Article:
Best Snook Lures for Florida Fishing
In this article, I will list the best snook lures for Florida fishing. Snook are arguably the top inshore saltwater species in Florida. Some may certainly argue tarpon, bone fish, or permit. However, snook are more widely distributed than the species and can even be caught in freshwater rivers and lakes. Anglers do not need a large selection of lures in order to be successful, this small selection of 6 lures will get the job done in every situation and angler fishing for snook will find themselves in.
My name is Capt. Jim Klopfer and I am a fishing charter captain in Sarasota, Florida. I target snook regularly on my fishing charters, most often using artificial lures. These are the lures that I actually use to catch snook for my clients. In particular, my clients catch snook in the cooler months when they move into area rivers, creeks, and residential canals. They are more concentrated during this time of year and easier to locate.
While live bait catches plenty of snook, artificial lures do have advantages in some circumstances. Lures allow anglers to cover a lot more water in search of fish, this includes both casting and trolling. Fish will also attack a lure when it is not hungry, out of irritation, anger, or even excitement. There is no need to procure live bait and keep it alive. Finally, I just personally find catching fish with artificial lures to be more fun and challenging.
Best snook lures for Florida fishing
Snook are found in tropical waters in North America and Central America. They are fairly plentiful in coaster Rica and other countries. However, when discussing snook fishing in the United States, it is pretty much limited to Florida and a very small section of southern Texas. Basically, anglers looking to catch a snook in the United States will come to Florida to do so.
As the waters of the world have warmed up a tad, snook have extended their range. It used to be very unusual to catch a snook north of Tampa on the West Coast or Daytona on the East Coast. However, that is changing in the area around Crystal River has a thriving snook population. On the East Coast, they are being caught as far north as Jacksonville.
A quick note about rods and reels. on the vast majority of my fishing charters, I use spinning tackle. This is mostly because it is more comfortable for the majority of my clients. A 7 foot medium action rod with a 2500 3000 series real and 20 pound braided line is perfect. A similar bait casting rod and reel combination is fine for more experienced anglers who prefer that type of tackle. Anglers can read more about fishing tackle and lures and shop if desired in the link below.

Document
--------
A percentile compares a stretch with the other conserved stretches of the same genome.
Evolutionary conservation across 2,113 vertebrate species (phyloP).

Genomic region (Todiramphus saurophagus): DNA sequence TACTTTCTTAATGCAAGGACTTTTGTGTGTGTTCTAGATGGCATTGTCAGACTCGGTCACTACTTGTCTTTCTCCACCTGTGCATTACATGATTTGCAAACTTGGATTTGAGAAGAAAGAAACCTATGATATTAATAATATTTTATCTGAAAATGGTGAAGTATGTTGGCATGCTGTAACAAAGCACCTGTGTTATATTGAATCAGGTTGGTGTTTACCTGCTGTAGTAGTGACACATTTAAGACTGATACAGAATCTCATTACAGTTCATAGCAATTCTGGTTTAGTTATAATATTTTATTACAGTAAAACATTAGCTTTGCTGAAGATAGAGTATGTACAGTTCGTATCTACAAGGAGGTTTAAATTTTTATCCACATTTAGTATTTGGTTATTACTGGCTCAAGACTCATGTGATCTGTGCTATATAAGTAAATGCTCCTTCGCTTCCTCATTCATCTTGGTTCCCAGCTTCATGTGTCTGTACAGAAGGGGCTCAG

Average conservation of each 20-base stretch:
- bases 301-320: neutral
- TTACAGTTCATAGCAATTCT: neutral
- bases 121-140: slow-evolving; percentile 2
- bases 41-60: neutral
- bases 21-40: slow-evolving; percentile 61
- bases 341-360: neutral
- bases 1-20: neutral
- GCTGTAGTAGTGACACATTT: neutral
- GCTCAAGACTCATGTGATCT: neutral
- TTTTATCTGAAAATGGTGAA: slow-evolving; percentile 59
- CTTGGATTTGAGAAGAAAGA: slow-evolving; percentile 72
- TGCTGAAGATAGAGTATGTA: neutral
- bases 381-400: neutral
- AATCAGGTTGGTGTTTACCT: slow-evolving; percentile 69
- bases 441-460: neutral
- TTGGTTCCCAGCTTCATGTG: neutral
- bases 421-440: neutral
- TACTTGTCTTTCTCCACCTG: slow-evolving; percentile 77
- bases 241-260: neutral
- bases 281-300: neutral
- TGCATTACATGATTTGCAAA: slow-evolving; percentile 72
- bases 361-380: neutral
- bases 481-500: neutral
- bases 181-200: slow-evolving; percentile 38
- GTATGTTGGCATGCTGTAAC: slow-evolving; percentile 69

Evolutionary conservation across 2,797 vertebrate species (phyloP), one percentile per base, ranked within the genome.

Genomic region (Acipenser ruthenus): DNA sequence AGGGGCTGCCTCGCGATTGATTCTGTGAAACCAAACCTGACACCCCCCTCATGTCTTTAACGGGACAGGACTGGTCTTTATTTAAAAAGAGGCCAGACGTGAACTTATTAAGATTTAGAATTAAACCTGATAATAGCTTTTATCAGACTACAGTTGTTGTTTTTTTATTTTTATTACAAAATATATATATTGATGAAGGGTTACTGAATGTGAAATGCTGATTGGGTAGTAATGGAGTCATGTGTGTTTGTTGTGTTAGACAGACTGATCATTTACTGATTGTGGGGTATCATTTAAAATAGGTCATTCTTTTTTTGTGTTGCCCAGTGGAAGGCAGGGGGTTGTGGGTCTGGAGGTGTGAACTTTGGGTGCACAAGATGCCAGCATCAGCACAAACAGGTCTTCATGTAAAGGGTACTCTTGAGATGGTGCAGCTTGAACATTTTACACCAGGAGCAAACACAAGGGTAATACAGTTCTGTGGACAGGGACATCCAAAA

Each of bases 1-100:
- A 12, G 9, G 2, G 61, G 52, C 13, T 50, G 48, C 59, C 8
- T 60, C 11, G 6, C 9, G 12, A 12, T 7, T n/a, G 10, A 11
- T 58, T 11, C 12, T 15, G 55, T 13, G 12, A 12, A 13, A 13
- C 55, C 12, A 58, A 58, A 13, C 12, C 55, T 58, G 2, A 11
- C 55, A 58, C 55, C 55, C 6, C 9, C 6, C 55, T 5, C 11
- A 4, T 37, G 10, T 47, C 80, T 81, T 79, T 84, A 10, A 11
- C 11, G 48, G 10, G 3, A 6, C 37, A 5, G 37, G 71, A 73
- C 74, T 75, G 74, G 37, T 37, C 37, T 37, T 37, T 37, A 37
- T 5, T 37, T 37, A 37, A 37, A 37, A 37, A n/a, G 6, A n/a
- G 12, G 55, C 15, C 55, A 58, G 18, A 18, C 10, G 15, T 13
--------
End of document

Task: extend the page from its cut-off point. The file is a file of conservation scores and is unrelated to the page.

Snook tackle and lures
1) Rapala X-Rap Extreme Action Slashbait
Without a doubt, my favorite snook fishing lure is the Rapala X-Rap Extreme Action Slashbait. It is a hard plastic bait that is in the family of jerk baits. These are long slender lures that have a very erratic action in the water. They can be cast and retrieved as well as trolled. It is definitely my go to bait when chasing snook with artificial lures.
I use two different sizes and three different colors of the Rapala X-Rap when snook fishing. The two sizes are the 08 and 10, which are free and 1/4 inches long and 4 inches long respectively. These two sizes realistically mimic the bait fish that I have in the area where I fish. This is also true of most of the state of Florida, other than circumstances where they are feeding on large mullet.
I use three different colors of this lure went fishing for snook. These are Ghost (white), Pilchard, and Gold. White and pilchard work very well in the clear waters of the inland bays and beaches of the Gulf of Mexico and Atlantic Ocean. Pilchard has and olive green back and very closely mimics mullet and other forage species. Ghost or white works very well when snook are feeding on scaled sardines and other light silvery colored bait fish.
Gold is definitely my go to color when fishing the tannin stained waters of Florida rivers. Gold with the black back really stands out in this environment as it twitches and flashes in the water. I will also use it occasionally in creeks and residential canals.
Techniques for fishing the X-Rap for snook
The Rapala X-Rap is fairly easy to use and a lot of fun to fish. The smaller model dives down a couple feet below the surface while the larger bait will go down 4-5 feet. The lure is cast out towards likely looking structure such as a dock, mangrove shoreline, fallen tree, oyster bar, or even over in open flat. The rod tip is jerked sharply followed by a pause. This pause is very important is that is often when fish will strike.
One trick anglers can use to get the proper action is after twitching the bait sharply pointing the rod tip directly at the lure. This will naturally put a bunch of slack in the line and caused the lure to hover in place. Snook and other game fish find this irresistible and this is often when it will be attacked. It also results in the bait really jerking forward when the slack is taken up.
This lure is excellent for trolling as well. I use it often on my Sarasota fishing charters in creeks, rivers, and residential canals. Many of these areas are no wake so we might as well be fishing when idling through. It is an excellent way to locate and catch both snook and jacks.
2) Gulp 5″ Jerk Shad
My second favorite snook fishing lure is the Gulp 5” Jerk Shad. It is a long slender bait similar to what many anglers would call a fluke. It is a better choice when I want to slow down and thoroughly fish an area. It is extremely effective when bounced down the edge of and oyster bar or when fished around any type of structure.